Most of the studies on antagonistic microorganisms against V. dahliae have been focussed on soil fungi belonging to Trichoderma, Paecylomices, Penicillium, Fusarium and Talaromyces genera (Tjamos and Fravel, 1995; Berg et al, 2005; Lima et al, 2008; Naraghi et al, 2008; Pantelides et al., 2009). We found isolates belonging to the genera Aspergillus, Coriolopsis, Fomes, Mucor, Phanerochaete, Phlebia, Pleurotus and Trametes that also have antagonistic effect against V. dahliae in vitro and can be useful in reducing Verticillium wilt in conditions where other fungi were not effective antagonists. Exudates produced by fungi antagonistic to V. dahliae seem to be the responsible of the antagonistic effect of crop residues on the density of V. dahliae in the soil and on the Verticillium wilt (Lima et al., 2008; Pantelides et al., 2009). The antagonistic fungi A. niger, C. rigida F. lateritium, F. oxysporum, M. racemosus, P. chrysogenum, P. restrictum, P. farinosus, T. versicolor, T. harzianum, T. pseudokoningii, and T. viride were able to decrease the growth in vitro of V. dahlie the presence of aqueous extract of olive residue. Several studies have demonstrated the loss of disease suppression of composts following sterilisation or pasteurisation (Cotxarrera et al., 2002; Reuveni et al., 2002). Therefore, in these instances the suppressive effect was predominantly biological rather than chemical or physical in nature (Noble and Coventry, 2005; Malandraki et al, 2008). We found that the aqueous extract of olive residue filtered after its incubation with C. rigida, F. lateritium, P. chrysogenum and P. farinosus decreased the number of V. dahliae conidia and microsclerotia indicating the presence of suppressive substances of biological origin. However, we also found that the aqueous extract of olive residue autoclaved after its incubation with C. rigida, F. lateritium, F. oxysporum and T. viride decreased the number of V. dahliae conidia and microsclerotia. On the other hand, our results shows that the aqueous extract of olive residue non-inoculated with saprophytic fungi also decreased the negative effect of V. dahliae on the growth of tomato. These results indicate the existence of other kind of thermo-resistant inhibitory compounds in the aqueous extract of olive residue. In fact, studies carried out with olive residues have shown that it has notable antimicrobial properties mainly due to its phenolic content (Moreno et al., 1987; Perez et al., 1992). The existence of some saprophytic fungi that can change the chemical structure of the phenolic compounds of the olive residue have been also found (Aranda et al., 2007; Sampedro et al., 2007). However, the possibility of the implication of the phenolic compounds in the antagonistic effect of the aqueous extract of olive residue on V. dahliae remains to be investigated. The exudates produced by the saprophytic fungi grown in the aqueous extract of olive residue also decreased the pathogen-esis of V. dahliae against tomato. The possible joint actions between the antifungal compounds that have the aqueous extract of olive residue and the antifungal substances produced by the saprophytic fungi grown in this olive residue, may explain why the effectiveness of this residue with the fungal exudates on the damage caused by V. dahliae on tomato was higher than of the PDB with the antagonist fungal exudates.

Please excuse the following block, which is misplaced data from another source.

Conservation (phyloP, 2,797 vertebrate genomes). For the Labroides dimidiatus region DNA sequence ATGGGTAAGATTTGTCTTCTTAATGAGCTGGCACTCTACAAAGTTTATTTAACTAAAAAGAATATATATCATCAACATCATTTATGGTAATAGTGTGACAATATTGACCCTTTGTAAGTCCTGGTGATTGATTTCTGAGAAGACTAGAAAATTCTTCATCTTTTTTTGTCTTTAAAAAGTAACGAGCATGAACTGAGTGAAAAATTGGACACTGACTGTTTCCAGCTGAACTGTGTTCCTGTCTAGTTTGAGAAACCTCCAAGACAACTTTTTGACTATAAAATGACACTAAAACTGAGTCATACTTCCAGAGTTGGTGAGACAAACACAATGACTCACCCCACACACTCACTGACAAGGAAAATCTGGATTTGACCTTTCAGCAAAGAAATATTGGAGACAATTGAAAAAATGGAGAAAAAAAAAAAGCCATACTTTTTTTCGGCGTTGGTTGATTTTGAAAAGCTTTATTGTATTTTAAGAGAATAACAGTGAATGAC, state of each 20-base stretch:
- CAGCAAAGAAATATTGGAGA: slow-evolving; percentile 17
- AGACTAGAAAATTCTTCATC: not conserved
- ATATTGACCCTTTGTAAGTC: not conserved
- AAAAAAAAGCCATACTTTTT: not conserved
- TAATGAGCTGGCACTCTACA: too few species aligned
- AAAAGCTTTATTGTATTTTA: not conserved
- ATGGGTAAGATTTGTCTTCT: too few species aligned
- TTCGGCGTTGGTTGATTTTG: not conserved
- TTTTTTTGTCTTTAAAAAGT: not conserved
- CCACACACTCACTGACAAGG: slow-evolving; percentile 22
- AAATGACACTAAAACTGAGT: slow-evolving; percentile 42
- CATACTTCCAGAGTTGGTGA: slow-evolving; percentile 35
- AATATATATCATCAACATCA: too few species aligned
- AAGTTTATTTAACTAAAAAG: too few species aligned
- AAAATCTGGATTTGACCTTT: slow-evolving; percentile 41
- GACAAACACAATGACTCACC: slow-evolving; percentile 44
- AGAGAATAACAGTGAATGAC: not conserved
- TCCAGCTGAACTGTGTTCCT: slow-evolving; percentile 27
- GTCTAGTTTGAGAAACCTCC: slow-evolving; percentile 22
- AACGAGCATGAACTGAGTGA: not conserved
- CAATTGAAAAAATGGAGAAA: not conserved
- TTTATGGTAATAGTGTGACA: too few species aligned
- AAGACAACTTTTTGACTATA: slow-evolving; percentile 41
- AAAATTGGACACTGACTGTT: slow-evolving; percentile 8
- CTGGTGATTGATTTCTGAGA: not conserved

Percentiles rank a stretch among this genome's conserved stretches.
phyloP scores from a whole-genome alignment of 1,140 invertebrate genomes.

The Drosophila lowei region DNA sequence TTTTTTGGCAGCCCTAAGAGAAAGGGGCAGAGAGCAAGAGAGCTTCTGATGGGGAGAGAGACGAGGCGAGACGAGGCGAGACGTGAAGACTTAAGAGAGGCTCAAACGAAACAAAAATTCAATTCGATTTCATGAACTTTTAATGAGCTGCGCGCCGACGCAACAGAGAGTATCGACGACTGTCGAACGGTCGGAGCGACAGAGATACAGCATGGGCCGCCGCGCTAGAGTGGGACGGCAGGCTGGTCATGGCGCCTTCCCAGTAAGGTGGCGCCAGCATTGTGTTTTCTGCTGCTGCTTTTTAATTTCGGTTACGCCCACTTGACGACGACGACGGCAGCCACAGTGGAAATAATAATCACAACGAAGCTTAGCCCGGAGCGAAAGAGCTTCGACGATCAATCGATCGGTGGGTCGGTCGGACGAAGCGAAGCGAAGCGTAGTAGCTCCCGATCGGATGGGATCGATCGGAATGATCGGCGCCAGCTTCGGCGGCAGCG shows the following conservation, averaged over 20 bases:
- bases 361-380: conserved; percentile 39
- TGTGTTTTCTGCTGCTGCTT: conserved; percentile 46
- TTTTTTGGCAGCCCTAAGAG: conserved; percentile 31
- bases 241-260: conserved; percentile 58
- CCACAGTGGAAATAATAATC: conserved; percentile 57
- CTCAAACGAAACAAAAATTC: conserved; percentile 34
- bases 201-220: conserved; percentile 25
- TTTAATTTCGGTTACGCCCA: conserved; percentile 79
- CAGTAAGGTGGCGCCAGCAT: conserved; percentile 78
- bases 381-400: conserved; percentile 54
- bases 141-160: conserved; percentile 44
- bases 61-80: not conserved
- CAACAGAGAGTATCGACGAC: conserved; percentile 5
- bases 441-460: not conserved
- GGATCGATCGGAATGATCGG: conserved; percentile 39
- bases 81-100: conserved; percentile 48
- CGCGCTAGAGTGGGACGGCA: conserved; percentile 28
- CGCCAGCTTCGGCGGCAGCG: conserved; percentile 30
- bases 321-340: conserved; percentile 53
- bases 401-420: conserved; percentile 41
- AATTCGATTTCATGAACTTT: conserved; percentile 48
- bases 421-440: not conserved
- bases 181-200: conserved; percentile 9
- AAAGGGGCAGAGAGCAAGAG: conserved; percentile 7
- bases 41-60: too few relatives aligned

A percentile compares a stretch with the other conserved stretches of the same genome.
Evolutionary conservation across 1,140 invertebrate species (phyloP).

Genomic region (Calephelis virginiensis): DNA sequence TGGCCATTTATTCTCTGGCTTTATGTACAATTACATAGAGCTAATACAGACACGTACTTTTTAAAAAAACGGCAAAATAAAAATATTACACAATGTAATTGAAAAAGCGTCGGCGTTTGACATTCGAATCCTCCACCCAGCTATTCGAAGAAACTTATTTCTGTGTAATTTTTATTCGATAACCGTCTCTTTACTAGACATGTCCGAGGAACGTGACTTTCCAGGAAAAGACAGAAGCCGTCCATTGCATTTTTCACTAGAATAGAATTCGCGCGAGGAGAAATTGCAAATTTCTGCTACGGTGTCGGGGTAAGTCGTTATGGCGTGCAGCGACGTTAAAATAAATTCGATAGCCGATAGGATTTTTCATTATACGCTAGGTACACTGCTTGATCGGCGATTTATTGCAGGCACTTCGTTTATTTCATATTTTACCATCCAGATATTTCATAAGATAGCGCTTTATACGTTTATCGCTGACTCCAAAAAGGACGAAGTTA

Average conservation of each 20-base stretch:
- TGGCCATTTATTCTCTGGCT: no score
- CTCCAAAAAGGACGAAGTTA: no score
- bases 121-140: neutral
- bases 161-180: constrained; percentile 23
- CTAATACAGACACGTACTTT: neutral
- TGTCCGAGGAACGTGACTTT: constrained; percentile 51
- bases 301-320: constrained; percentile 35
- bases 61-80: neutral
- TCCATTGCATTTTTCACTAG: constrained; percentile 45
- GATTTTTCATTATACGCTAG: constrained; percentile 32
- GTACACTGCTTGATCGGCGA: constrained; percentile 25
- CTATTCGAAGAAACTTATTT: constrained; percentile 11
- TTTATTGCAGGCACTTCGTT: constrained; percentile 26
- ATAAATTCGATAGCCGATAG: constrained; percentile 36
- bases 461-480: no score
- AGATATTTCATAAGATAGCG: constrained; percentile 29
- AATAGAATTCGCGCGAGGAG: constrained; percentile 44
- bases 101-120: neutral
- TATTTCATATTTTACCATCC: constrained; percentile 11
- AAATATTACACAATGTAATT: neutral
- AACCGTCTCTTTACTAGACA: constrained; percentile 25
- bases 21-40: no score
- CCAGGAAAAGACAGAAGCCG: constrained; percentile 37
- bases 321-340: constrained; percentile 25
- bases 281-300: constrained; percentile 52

On the other hand, it is known that the olive residue is toxic to plants and that the content of monomeric phenols of the olive residue seems to be responsible for phytotoxic properties (Martín et al., 2002). Reductions of the phytotoxic effect of olive residue by the use of saprophytic fungi that decrease its phenolic content have been found (Aranda et al., 2007; Sampedro et al., 2008). The saprophytic fungi P. chrysogenum, F. lateritium and C. rigida, which were antagonistic in vitro to V. dahliae, also decrease the phytotoxicity of aqueous extract of olive residue on shoot and root dry weight of tomato.
We demonstrated in this work, that the olive residue decreased the negative effect of V. dahliae on the growth of tomato (Solanum lycopersicum L.), by the antifungal compounds present in the olive residue and by the antifungal substances produced by the antagonistic saprophytic fungi grown in this residue. The use of olive residues incubated with specific isolates of several saprophytic fungi open possible ways towards its use in agriculture and the possibility of its future use in the biological control of Verticillium wilt of tomato; however, more investigation is necessary.
Financial support of this study was provided by the Dirección de Investigación Universidad de La Frontera, project N°DI09-4002 international cooperation.